After a week of unrelenting grim news, police in the San Fernando Valley chuckled about a woman who called to report a theft. She had lost the merchandise she took in the frenzy of looting that followed the not-guilty verdicts in the King beating case.
"She views herself as a victim," marveled Deputy Chief Mark A. Kroeker, police commander for the San Fernando Valley. She and others had "the idea that the ownership of those things is their . . . right in times of chaotic conditions."
In a wide-ranging interview Tuesday, the Valley's top cop said the events of the past week tested his faith in people. And he said that although the riots exposed shortcomings in police training, they also showed the value of police fence-mending efforts in the Valley in the wake of the King beating 14 months ago.
Kroeker said the mayhem showed the need for police training exercises to handle a "mob mentality"--whether triggered by riots or natural disasters, such as earthquakes or brush fires.
He credited the community-based policing program with helping reduce the scale of violence in poor neighborhoods of the Valley.
And he returned over and over to a favorite theme: a call for more police to fight crime.
"I hope that in the middle of all the discussion about . . . social rebuilding--the human needs that are there in the city--that there's room for an understanding that the line is truly thin and it needs to be built up . . . in terms of personnel and their equipment," Kroeker said.
Although he described himself as an optimist, Kroeker, 48, said his faith in people "has been tweaked" by the chaos that engulfed the city following last Wednesday's verdicts in the King case.
"I thought we had fewer bad guys," Kroeker said. "I guess I like to think that we have more decent people than we really do."
On the other hand, he added hopefully, "as many looters as there were--as large as the criminal population became, or the impromptu criminal population became--it is still a tiny minority of our citizens."
Since violence erupted the night of April 29, there have been 1,362 arrests in the Valley--including 471 on felony and 891 on misdemeanor charges, a police spokesman said. Many of the latter involved curfew violations.
As of early Tuesday, Valley casualties included three dead and 18 injured, according to the running total. There were also 63 building fires and damage to numerous other structures and vehicles.
However, police cautioned that some incidents--including all three deaths--may not be related to the riots. They said some unrelated incidents that occurred during the rioting may be included in the totals.
Although there were outbreaks of burning and looting Thursday night in the Pacoima-Panorama City-Van Nuys areas, they never approached the rampage that struck South Los Angeles, Koreatown, Long Beach and other areas south of the Santa Monica Mountains.
Kroeker said police in the Valley had a "luxury" that their counterparts didn't--a quiet Wednesday night in which to marshal their forces. Then a series of quick arrests at looting sites Thursday night helped keep trouble from snowballing in the Valley, he said.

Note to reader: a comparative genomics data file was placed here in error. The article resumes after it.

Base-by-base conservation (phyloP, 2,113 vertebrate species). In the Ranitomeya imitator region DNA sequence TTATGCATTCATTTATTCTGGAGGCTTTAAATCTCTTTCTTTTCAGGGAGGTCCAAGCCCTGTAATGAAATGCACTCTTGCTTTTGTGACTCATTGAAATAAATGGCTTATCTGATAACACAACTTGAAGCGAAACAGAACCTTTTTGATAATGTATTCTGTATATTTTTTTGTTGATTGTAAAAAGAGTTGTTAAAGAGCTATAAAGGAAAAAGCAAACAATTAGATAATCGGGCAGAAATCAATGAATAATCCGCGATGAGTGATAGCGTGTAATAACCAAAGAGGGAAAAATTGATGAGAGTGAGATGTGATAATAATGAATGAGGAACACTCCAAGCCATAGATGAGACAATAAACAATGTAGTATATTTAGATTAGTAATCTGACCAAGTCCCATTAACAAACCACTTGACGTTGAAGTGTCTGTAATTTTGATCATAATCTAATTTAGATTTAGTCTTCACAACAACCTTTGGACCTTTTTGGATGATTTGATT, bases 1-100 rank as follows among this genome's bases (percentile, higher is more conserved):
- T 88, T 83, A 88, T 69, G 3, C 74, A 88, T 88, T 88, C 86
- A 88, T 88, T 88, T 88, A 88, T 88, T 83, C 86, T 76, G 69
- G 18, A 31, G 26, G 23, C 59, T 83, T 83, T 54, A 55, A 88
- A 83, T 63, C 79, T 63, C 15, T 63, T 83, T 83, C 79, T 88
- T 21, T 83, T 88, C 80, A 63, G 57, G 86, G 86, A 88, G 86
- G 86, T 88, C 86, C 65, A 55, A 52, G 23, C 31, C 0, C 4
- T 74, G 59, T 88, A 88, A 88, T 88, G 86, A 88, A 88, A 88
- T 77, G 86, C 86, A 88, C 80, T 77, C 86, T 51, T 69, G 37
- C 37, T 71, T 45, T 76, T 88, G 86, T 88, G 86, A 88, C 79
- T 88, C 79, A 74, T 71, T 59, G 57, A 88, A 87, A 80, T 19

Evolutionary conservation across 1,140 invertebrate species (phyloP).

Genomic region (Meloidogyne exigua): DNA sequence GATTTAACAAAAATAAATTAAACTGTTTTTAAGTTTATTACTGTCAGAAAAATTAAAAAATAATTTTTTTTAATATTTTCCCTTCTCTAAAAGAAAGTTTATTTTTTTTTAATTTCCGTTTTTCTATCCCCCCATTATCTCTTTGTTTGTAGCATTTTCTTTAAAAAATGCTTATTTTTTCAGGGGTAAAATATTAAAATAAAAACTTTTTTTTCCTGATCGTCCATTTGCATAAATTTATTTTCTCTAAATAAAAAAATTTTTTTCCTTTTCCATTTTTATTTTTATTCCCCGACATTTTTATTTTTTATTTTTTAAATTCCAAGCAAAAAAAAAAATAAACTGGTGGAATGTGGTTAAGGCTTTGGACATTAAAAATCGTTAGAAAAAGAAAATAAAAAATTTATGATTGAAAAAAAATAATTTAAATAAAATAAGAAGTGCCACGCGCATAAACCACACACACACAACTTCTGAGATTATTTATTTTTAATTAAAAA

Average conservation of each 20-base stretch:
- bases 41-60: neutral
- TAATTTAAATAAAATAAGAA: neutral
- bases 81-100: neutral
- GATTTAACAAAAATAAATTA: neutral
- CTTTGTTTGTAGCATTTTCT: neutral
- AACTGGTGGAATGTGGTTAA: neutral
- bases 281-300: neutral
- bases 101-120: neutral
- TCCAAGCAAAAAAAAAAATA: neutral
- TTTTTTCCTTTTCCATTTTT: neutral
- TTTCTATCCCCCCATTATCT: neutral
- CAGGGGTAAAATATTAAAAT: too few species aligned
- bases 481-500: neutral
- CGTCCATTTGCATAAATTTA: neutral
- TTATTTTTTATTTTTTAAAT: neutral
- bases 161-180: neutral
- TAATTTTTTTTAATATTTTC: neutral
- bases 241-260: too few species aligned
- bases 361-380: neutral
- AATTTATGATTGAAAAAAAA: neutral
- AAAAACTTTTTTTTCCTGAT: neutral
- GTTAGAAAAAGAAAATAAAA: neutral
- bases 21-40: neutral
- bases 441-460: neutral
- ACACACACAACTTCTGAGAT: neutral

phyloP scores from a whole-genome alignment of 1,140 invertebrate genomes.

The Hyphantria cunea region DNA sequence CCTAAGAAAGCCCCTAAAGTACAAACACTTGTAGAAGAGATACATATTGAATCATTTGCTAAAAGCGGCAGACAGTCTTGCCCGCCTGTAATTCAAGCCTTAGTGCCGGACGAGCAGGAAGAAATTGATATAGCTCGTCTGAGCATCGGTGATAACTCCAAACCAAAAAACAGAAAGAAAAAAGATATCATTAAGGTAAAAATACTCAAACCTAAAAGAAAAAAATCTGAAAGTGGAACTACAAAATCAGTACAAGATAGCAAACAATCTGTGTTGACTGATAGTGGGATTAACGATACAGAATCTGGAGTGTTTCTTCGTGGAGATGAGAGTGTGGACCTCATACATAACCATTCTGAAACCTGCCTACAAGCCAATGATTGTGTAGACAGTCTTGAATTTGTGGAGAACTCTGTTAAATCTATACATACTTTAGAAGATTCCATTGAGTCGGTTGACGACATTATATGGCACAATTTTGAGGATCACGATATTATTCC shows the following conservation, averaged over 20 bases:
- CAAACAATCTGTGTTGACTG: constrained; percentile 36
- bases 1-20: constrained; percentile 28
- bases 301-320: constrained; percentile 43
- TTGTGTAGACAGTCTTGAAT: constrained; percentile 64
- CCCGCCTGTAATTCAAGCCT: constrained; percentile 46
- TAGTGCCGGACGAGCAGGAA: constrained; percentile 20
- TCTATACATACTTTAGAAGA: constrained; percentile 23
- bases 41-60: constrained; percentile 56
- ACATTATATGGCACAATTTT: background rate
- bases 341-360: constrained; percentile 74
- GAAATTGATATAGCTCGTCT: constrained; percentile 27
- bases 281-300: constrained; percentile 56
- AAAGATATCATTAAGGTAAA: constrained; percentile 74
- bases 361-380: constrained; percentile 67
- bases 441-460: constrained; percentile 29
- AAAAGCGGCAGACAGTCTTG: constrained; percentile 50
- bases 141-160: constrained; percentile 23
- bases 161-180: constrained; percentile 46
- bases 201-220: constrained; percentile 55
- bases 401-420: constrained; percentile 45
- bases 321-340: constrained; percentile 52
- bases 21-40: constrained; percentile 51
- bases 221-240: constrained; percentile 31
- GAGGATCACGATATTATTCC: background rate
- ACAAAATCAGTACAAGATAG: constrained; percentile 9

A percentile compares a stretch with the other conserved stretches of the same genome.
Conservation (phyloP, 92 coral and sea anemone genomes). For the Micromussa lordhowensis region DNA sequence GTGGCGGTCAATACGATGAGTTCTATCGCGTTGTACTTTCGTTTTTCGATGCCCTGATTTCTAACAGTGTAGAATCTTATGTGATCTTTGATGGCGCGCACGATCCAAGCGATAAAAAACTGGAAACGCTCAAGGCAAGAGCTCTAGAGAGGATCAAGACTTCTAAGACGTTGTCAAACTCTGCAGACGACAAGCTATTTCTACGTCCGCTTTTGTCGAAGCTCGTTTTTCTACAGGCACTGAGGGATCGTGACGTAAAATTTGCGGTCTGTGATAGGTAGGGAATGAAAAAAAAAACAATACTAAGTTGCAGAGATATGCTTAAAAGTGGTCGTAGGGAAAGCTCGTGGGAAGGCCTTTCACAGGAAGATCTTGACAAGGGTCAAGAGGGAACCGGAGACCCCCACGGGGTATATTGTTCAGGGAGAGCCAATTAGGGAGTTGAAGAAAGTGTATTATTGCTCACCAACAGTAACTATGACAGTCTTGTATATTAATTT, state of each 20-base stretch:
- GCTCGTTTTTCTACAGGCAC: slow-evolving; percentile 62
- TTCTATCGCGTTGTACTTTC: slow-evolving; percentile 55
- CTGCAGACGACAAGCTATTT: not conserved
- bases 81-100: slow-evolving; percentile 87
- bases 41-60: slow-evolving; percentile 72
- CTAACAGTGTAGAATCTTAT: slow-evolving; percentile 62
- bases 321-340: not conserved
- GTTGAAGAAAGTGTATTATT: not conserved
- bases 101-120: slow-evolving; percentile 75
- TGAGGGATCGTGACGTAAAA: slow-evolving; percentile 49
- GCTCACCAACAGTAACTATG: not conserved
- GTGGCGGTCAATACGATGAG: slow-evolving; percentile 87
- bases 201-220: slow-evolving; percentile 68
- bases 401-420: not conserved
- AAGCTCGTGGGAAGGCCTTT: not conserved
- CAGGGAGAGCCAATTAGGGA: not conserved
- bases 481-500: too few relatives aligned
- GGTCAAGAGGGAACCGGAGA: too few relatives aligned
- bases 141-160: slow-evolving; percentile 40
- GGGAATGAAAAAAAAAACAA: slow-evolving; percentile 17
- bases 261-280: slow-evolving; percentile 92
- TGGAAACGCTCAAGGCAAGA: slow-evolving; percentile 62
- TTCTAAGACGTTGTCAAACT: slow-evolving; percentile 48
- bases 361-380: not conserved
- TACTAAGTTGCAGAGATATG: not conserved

Kroeker also said he thought "community-based policing" had created a reservoir of goodwill that reduced tensions in poor Valley neighborhoods.
"I like to think--and I hope I'm not too self-serving . . . that the positive dialogue that we had with a lot of people in our minority populations, particularly in Pacoima and Lake View Terrace, where the . . . Rodney King incident occurred, reduced the hostility level," he said.
The program uses a cadre of full-time community liaison officers to increase police sensitivity to neighborhood concerns and create a police-civilian partnership against crime.
Kroeker said that for at least a brief period, police service in the Valley should be at an all-time high. That's because police are continuing to serve 12-hour shifts and to work through vacation and days off as a precaution against a resumption of violence.
The result, said Kroeker, is "an unprecedented number" of police on duty.
"When people call for service, they're going to find that on an emergency call we're going to get there a lot quicker than we have in a long time," he said.
Usually, because of thin staffing, "we take certain levels of crime and we do virtually nothing on them," Kroeker said. "Scratch 'virtually,' " he added.
For example, he said, if the only clue in a burglary case is that someone saw the suspect, in normal times "we're not going to do anything at all." If police are given the suspect's license plate number, they might put a little effort in the case.
"We put everything into these levels of priority, and . . . the average person, for the taxes they're paying, they get shabby service," Kroeker said.
Despite what he called the "social hemorrhaging" of the city and complaints that police allowed rioting to mushroom by retreating Wednesday night from South Central, Kroeker said the morale of officers is good.
"In a certain way, their morale is very high because they are working together, they feel like they have a unified sense of purpose" and "that ambiguity has been reduced," Kroeker said. The idea is, "here's your job, and it's very clear what your job is."
Kroeker said he feels this way, too. "I honestly feel more needed than I ever did before."